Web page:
And with all my heart I’m sure
We’re closer than we ever were
I don’t have to hear or see
I’ve got all the proof I need.
‘Vultures. Can’t they all just leave her be? There is nothing that can be done which would bring her back as she once was. Nothing.’ Ezra watched as the undertaker crassly measured the young lady for her final resting place. A pine box. Death hadn’t any pride or respect.
The healer, Nathan Jackson, examined her neck and body for clues in the unspeakable crime committed upon this unfortunate woman. His hands were kind and gentle, but an intrusion never the less. Ezra steeled himself. Information was needed to find the murderous savage that had committed such a heinous misdeed. And when this demon was uncovered, the flames of Hell would look inviting compared to the wrath of the red-coated peacekeeper.
The war began in July of that year and Ezra’s pride and experience dictated that he protect the heritage of his new found family. On August 11th, along with Constance’s brothers, Ezra left his betrothed with the promise that, no matter what, he would return to her. He knew it was a promise that ultimately was out of his hands, but in his blissful ignorance he believed love would prevail. How utterly wrong he would be.
By the winter of 1864, the battered and beaten Rebel troops had been pushed back to Petersburg, Virginia. It looked like the South’s defeat was eminent. Ezra pleaded for a short leave to travel the few miles east to Hopewell and to Southfield. He’d not had a letter from Constance in weeks and it had been almost a year since he’d laid eyes on his prospective bride. A cold dread had been slowly creeping into his confidence.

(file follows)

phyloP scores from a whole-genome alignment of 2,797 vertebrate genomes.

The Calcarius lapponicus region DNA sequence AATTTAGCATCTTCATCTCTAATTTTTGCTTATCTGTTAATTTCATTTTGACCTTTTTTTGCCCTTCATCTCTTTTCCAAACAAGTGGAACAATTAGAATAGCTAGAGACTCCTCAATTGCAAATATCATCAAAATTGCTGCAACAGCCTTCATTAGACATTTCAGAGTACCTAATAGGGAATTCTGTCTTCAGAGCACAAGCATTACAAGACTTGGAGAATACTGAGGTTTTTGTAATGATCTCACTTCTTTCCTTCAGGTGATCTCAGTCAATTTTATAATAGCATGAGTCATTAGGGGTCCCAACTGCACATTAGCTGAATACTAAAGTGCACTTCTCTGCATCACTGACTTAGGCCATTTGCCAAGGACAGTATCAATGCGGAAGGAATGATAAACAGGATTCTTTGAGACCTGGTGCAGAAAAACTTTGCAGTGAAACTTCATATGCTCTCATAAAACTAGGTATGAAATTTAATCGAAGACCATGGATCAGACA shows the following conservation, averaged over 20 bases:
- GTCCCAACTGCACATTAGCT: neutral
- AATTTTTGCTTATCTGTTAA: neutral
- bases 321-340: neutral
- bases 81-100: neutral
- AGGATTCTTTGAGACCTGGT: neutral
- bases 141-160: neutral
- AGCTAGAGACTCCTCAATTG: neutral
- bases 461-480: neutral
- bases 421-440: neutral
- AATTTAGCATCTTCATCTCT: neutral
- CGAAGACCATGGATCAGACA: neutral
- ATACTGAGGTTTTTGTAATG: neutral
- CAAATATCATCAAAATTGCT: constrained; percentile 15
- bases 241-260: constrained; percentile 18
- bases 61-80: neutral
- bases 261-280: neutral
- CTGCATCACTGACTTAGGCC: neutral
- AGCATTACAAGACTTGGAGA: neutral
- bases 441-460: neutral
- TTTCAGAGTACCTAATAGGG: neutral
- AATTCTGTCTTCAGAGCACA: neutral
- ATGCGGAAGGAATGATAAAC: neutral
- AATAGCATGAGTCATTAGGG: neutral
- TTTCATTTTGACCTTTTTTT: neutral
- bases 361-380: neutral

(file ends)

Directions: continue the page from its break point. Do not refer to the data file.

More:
There are angels watching over me
I believe… I believe
The exotic looking woman from the Seminole village appeared in the doorway of the room where Nathan was continuing his inspection of the victimized woman. Rain’s gasp and short apology broke the quiet of the room. Nathan looked to the door and then to Ezra, who insisted the healer tend to his lovely paramour.
The Pinkerton Detective that had joined them for the autopsy gave the corpse one more brief inspection and departed as well. Left alone in the parlor with the still form on the table in front of him, Ezra’s attentions were again drawn to a time and place that he had tried to wipe from his memory forever.
He’d approached the stately home steering his horse under the canopy of trees that lined the road. The quiet was deafening. The only sounds were that of his horse’s hooves against the hard packed earth and that of Ezra’s pounding heart when he saw the remains that Grant’s ‘Dictator’ mortar shells left of Southfield.
The main home was still standing, barely. Windows and doors were missing and the out buildings were charred. He heaved a sigh of relief when Charles and Amelia came out to the veranda to meet him. Their house servants followed them, but there was no sign of any field hands or overseers.
“Ezra,” said Fielding. He looked old. Old and worn… and lost.
“Charles. Mother Fielding.” Ezra climbed the stairs to stand face to face with his future in-laws, his smile fading into trepidation. ‘Where was Constance?’
Amelia placed her hand on Ezra’s arm, either to gain strength or console him; he didn’t know which. “I’m sorry, Ezra. She’s gone.”
That when you die your life goes on
It doesn’t end here when you’re gone
Every soul is filled with light
It never ends and if I’m right
Our love can even reach across eternity
I believe… I believe
Ezra sat next to Miss Dunlap and lightly grazed his fingertips across one cheek. He moved his hand down to entwine his fingers in hers. He wanted her to know that she had not died alone and that she had gone to a better place. He truly believed that, a place without demons and monsters, no hurt or pain.
Past, present and future crashed inward onto Ezra. No thoughts or words would come, just fear and devastation. Constance’s father relayed the grisly tale of the slave uprising several weeks ago, the disappearance of Constance and eventually how they found her body – violated and beaten. They suspected a troublemaker by the name of Easter Weems, but all of the field hands had run off when they heard about the plantation owner’s daughter, each afraid they’d be blamed.